Franceen (not her real name) is a former crack addict and has been clean for three years. She has been living in Toronto for seven years and been convicted of four drug trafficking charges.

I’m Donna. I’ve been living in Toronto for the past three years. I have no criminal record.

Franceen has been having a tough time being a visible minority pedestrian. She does not like the police and says they can do what they want.

“I’ll be standing at the bus stop and they’ll do a U-Turn.” Franceen goes on to say that she was once run over by a cop.

I don’t find the police particularly friendly as I walk the streets, but I have not noticed them do a U-Turn as I stand at bus stops.

Last year I had a job to do. After a few months of being out of work, I got a job appearing as a “real person” in a television commercial for the Provincial government. I was living at my Mom’s place in the 905 and had to travel to Humber Valley Hospital for the commercial shoot.

This is where family comes in handy. I phoned my Dad. Being a man who delivers newspapers for the fourth largest paper in North America everyday, 364 days of the year – he gets Christmas off – he came to my rescue. Driving up in his mini-van, he drove through traffic like a skilled carrier on delivery. He delivered me to my job.

Franceen has many problems getting around Toronto.

“I will not run [when the police stop her] because they’ll shoot you faster as a black person. Just because they arrested you, it’s like they own you.”

Franceen used to live on the streets when she was on crack. She’s currently on probation and is not allowed downtown. She says the crackheads don’t come near her any way.

Franceen was known for “keeping six” – keeping the look out for the police when she was on the streets. When she said she wouldn’t do that anymore to her former friends, they deserted her.

Despite that, she saved a friend’s life. Someone conked out from crack and Franceen talked her out of it. After that experience, Franceen realized that she had to get out of the lifestyle.

Franceen says that when she was on the street the police would hassle her, but now that she’s clean, they still do.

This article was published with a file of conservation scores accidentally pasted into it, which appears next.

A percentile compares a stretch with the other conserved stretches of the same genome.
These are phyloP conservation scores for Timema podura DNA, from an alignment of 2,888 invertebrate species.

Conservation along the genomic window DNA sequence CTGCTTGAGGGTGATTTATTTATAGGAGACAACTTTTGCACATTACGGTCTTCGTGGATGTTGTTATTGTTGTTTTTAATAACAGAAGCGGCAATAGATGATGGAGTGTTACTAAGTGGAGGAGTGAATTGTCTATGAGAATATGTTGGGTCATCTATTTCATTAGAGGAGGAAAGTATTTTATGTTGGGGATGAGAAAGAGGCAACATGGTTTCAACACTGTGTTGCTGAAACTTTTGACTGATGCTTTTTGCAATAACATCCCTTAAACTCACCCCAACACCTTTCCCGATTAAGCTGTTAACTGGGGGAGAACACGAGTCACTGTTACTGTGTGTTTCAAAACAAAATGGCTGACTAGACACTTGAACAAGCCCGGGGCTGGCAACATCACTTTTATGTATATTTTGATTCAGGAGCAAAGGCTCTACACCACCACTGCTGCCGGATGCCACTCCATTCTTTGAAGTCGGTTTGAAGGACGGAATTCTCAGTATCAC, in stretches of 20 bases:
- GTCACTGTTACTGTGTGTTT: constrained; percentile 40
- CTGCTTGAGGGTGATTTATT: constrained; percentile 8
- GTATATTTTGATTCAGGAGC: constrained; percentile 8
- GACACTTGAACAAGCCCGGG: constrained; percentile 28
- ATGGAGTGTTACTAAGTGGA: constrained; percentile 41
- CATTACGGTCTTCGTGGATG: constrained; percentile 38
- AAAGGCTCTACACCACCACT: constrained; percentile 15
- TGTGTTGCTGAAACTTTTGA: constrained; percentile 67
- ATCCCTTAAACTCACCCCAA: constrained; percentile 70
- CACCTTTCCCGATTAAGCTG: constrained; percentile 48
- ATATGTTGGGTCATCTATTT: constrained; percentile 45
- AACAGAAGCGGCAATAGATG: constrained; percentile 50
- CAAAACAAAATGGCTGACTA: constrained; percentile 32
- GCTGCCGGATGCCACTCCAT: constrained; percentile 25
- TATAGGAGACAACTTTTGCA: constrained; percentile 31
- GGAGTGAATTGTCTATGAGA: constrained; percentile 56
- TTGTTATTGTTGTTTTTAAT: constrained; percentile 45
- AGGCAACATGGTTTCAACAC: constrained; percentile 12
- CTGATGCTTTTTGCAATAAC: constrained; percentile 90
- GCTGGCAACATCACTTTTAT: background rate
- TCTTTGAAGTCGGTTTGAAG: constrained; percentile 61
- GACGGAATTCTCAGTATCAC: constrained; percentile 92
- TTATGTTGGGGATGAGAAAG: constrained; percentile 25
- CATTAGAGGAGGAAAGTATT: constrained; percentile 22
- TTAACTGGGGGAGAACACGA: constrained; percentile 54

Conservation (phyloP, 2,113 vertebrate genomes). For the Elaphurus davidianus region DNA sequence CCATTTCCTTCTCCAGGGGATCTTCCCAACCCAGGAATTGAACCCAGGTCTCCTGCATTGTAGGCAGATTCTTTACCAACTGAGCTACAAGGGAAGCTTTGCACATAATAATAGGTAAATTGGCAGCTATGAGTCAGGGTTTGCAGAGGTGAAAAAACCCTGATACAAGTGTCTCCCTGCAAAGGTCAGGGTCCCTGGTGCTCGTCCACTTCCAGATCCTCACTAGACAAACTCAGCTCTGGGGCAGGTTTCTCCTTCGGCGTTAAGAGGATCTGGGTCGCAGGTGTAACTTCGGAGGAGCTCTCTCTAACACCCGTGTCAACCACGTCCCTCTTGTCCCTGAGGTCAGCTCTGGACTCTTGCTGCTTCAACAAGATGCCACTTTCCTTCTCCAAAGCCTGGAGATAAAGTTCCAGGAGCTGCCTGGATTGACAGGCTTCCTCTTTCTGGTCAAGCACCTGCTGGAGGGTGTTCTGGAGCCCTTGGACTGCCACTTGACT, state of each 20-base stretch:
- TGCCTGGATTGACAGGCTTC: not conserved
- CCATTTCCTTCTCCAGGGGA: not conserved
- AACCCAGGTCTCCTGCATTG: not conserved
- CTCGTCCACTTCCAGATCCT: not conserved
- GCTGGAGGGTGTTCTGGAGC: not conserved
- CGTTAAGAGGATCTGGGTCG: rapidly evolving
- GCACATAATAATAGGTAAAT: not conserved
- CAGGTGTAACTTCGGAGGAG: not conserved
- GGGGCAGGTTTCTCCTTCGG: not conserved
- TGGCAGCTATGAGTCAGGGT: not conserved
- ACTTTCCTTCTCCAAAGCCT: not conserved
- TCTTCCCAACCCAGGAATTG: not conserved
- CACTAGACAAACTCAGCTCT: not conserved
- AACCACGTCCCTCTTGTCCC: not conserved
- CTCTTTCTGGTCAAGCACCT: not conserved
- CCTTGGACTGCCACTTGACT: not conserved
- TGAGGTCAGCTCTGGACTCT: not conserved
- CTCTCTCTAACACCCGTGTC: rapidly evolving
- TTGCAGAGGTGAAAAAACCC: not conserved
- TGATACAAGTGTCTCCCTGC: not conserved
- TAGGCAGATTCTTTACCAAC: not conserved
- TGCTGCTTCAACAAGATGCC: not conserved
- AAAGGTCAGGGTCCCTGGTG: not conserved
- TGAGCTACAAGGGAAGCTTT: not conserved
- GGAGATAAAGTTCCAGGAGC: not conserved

I had just finished shooting the commercial and had never been to that part of town. As the snow fell and the storm calmed down, I saw the bus approaching my stop and ran like a school child to get it. I didn’t even know when another one would come. There’s a fear I have too of being in areas of the city I don’t know – but in general, my experiences with the police have been positive.

When Franceen lived in Parkdale, she didn’t know anything about the drug scene. Her boyfriend kept her inside 24-7. Her son lives in Regent Park, the 51 area police division (the same division that beat her up one time).

“[Regent] has its goods,” says Franceen. “Sometimes I pop down there every once and awhile but everything is the same.”

Franceen is originally from Nova Scotia. She has lived in Montreal as well as Toronto.

“Toronto can never be nothing like Montreal. When I lived in Montreal I knew nothing of this stuff. I was a housewife until I came down here.”

As I got off the bus the white driver said to me that I need to know where I’m going and he would go with me. I wasn’t sure what he meant by this. Was it as simple as a bus drive? I was hoping for more. If I wasn’t afraid of looking like an idiot I would have fought the crowd to stay on the bus and simply follow him where he was going – just to talk.

I’m lucky my Dad got me to my destination that day – to my job. As we take our BMW through life (short for Bus, Metro and Walk someone once told me) finding the right help to move through life is as varied as routes to take to reach anywhere.

“My Mom always said you’re friends will tell you who you are,” says Franceen.

I do remember moments of being younger and walking to school in Greektown with WASPy kids calling me a “spook.” But the kind of intimidation Franceen faces on a daily basis when she is making the effort to clean up her life opened my eyes to the reality of how bad some black women have it in this city.

“Gotta have spirit – then you’ll always be a survivor,” says Franceen.

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